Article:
Advances in Soil Science

Dryland Agriculture: Strategies for Sustainability Volume 13

  • R. P. Singh
  • J. F. Parr
  • B. A. Stewart

Part of the Advances in Soil Science book series (SOIL, volume 13)

Table of contents

  1. Front Matter
    Pages i-xiv
  2. J. F. Parr, B. A. Stewart, S. B. Hornick, R. P. Singh
    Pages 1-8
  3. J. L. Hatfield
    Pages 9-26
  4. P. W. Unger
    Pages 27-68
  5. O. R. Jones, R. R. Allen, P. W. Unger
    Pages 89-130
  6. J. F. Power
    Pages 131-149
  7. B. A. Stewart, J. L. Steiner
    Pages 151-173
  8. D. K. McCool, K. G. Renard
    Pages 175-185
  9. D. J. Mulla, A. U. Bhatti, R. Kunkel
    Pages 201-213
  10. E. T. Kanemasu, J. I. Stewart, S. J. van Donk, S. M. Virmani
    Pages 273-309
  11. Back Matter
    Pages 359-373

About this book


From the beginning of agriculture until about 1950, increased food production came almost entirely from expanding the cropland base. Since 1950, however, the yield per unit of land area for major crops has increased dramatically. Much of the increase in yields was because of increased inputs of energy. Between 1950 and 1985, the farm tractor fleet quadrupled, world irrigated area tripled, and use of fertilizer increased ninefold. Between 1950 and 1985, the total energy used in world agriculture increased 6. 9 times. Irrigation played a particularly important role in the rapid increase in food production between 1950 and 1985. The world's irrigated land in 1950 totaled 94 million hectares but increased to 140 million by 1960, to 198 million by 1970, and to 271 million hectares in 1985. However, the current rate of expansion has slowed to less than 1 % per year. The world population continues to increase and agricultural production by the year 2000 will have to be 50 to 60% greater than in 1980 to meet demands. This continued demand for food and fiber, coupled with the sharp decline in the growth rate of irrigation development, means that much of the additional agricultural production in future years must come from cultivated land that is not irrigated. Agricultural production will be expanded in the arid and semiarid regions because these regions make up vast areas in developing countries where populations are rapidly rising.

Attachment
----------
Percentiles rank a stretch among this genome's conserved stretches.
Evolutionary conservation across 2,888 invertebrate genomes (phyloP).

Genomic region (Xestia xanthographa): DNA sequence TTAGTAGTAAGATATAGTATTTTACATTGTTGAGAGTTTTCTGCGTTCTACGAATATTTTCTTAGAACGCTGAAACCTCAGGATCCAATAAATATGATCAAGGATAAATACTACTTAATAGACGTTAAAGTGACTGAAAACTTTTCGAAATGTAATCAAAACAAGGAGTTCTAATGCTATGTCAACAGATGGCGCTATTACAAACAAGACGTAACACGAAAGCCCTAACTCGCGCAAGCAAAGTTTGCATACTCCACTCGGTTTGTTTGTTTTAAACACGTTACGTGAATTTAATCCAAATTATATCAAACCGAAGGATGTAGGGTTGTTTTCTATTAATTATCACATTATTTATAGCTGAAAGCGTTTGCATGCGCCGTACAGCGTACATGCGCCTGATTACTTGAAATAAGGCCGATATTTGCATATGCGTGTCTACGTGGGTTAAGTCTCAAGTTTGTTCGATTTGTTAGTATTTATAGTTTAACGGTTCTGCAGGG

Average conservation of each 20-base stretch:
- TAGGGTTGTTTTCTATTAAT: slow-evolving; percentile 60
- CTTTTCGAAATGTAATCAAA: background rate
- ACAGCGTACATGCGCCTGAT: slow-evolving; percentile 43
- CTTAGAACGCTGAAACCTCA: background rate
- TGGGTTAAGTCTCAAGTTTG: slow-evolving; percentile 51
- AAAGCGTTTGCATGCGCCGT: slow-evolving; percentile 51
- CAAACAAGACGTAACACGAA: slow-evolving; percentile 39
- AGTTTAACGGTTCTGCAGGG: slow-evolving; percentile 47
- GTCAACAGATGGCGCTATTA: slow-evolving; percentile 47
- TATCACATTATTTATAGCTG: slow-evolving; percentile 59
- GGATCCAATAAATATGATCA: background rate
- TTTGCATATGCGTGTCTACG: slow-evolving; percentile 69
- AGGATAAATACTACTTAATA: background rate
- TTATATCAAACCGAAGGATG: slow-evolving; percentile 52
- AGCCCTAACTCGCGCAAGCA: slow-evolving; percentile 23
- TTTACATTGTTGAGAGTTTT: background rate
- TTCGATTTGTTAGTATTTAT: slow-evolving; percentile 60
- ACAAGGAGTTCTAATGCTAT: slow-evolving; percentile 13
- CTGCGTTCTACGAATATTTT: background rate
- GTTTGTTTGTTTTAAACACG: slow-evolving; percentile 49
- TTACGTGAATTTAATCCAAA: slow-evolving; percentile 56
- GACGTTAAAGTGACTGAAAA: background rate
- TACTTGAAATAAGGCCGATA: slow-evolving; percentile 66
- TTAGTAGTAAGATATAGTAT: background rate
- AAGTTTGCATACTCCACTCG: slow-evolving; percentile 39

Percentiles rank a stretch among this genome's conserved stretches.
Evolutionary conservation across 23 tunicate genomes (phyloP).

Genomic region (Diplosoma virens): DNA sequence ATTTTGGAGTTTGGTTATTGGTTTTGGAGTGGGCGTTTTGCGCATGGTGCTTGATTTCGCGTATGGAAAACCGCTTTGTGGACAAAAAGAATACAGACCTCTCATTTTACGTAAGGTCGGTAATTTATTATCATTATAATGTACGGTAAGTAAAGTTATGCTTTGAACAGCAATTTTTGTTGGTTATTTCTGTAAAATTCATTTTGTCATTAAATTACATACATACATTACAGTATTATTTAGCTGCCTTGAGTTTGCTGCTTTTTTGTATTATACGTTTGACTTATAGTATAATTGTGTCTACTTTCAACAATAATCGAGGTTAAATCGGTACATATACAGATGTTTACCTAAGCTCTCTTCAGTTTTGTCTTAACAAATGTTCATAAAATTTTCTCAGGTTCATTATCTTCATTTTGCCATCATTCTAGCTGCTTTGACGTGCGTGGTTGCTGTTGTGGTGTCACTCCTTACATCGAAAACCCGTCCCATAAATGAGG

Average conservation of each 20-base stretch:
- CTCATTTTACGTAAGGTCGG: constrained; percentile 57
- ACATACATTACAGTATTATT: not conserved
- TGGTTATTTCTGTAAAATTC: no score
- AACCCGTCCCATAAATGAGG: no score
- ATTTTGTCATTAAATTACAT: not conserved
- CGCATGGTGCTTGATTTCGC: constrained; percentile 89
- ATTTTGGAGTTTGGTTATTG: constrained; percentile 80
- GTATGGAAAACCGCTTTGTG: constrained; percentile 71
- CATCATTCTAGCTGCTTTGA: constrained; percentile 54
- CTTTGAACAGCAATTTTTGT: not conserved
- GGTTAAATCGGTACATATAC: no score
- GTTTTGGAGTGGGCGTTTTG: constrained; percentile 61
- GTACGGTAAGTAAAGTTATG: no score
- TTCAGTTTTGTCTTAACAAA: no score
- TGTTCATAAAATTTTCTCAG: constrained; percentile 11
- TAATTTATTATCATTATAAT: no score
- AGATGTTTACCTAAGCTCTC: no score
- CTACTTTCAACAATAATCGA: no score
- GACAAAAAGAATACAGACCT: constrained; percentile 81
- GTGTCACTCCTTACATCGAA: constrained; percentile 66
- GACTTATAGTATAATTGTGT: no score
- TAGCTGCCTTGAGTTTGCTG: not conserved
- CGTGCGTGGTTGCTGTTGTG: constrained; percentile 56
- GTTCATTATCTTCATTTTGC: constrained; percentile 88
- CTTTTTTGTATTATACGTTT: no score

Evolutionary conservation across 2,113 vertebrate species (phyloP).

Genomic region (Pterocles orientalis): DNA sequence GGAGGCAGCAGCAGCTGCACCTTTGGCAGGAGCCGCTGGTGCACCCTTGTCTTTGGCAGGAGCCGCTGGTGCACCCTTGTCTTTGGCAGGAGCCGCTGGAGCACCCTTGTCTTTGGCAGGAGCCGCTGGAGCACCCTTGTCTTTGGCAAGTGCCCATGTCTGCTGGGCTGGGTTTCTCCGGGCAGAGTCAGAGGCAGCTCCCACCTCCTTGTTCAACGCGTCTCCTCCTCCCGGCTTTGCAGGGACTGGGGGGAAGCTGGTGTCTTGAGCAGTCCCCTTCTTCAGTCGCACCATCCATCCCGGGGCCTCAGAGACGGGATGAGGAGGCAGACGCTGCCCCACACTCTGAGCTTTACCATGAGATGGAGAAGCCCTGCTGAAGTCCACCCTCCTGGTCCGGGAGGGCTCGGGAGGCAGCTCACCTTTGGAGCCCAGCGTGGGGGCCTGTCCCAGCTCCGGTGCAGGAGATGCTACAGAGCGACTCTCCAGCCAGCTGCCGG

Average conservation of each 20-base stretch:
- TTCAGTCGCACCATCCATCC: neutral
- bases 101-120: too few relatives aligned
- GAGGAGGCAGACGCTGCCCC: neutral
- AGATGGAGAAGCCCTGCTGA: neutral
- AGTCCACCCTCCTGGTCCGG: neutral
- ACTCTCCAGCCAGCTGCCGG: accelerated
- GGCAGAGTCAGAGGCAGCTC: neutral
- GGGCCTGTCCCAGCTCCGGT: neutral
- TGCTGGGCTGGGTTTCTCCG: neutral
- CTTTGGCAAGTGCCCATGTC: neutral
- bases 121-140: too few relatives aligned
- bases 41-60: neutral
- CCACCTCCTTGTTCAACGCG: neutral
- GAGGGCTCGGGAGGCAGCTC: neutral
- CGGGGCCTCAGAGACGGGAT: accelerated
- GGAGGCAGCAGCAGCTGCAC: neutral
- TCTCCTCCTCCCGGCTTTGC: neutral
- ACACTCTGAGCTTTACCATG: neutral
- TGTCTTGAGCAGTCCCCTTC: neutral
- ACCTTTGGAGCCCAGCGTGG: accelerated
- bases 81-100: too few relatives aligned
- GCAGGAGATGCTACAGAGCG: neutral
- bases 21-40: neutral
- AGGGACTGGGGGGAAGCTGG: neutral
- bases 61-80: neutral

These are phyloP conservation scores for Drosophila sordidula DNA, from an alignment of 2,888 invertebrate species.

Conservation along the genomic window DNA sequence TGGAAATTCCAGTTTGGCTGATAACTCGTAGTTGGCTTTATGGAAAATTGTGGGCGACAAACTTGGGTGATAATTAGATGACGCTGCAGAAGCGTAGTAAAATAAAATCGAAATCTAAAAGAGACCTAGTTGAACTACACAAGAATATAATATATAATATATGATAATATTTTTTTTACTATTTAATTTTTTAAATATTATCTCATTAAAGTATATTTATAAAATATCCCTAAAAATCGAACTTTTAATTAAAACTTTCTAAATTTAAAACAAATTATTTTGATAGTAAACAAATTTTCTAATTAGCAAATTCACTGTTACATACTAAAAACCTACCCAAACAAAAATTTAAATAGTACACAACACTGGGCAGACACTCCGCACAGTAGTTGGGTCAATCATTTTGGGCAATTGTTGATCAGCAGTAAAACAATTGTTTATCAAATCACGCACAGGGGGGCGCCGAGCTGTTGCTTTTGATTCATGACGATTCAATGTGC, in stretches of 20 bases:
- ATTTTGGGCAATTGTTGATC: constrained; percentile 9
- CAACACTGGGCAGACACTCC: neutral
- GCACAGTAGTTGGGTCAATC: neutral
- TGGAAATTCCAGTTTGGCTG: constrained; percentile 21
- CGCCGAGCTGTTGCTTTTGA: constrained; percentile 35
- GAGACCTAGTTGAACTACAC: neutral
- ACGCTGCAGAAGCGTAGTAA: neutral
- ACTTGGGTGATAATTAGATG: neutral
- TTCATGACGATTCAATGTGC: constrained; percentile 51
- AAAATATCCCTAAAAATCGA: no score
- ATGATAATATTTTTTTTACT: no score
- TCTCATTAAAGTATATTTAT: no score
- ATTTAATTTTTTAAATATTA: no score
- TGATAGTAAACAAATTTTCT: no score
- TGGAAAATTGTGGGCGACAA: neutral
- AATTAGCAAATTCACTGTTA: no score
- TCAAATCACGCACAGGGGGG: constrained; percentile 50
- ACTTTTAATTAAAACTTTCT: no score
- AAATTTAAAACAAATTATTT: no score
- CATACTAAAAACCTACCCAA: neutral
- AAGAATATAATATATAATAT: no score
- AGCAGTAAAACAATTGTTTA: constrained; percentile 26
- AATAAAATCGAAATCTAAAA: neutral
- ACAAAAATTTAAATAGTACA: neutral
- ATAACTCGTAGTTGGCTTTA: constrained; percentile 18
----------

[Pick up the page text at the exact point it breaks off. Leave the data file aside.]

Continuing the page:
Infiltration Pathogen Soil fertility biodiversity climatology growth plant disease simulation soil science wind

Editors and affiliations

  • R. P. Singh
    • 1
  • J. F. Parr
    • 2
  • B. A. Stewart
    • 3
  1. 1.Indian Council of Agricultural ResearchHyderabadIndia
  2. 2.USDA Agricultural Research ServiceBeltsvilleUSA
  3. 3.USDA Conservation & Production LaboratoryBushlandUSA

Bibliographic information

  • DOI
  • Copyright Information Springer-Verlag New York 1990
  • Publisher Name Springer, New York, NY
  • eBook Packages Springer Book Archive
  • Print ISBN 978-1-4613-8984-2
  • Online ISBN 978-1-4613-8982-8
  • Series Print ISSN 0176-9340
  • Buy this book on publisher's site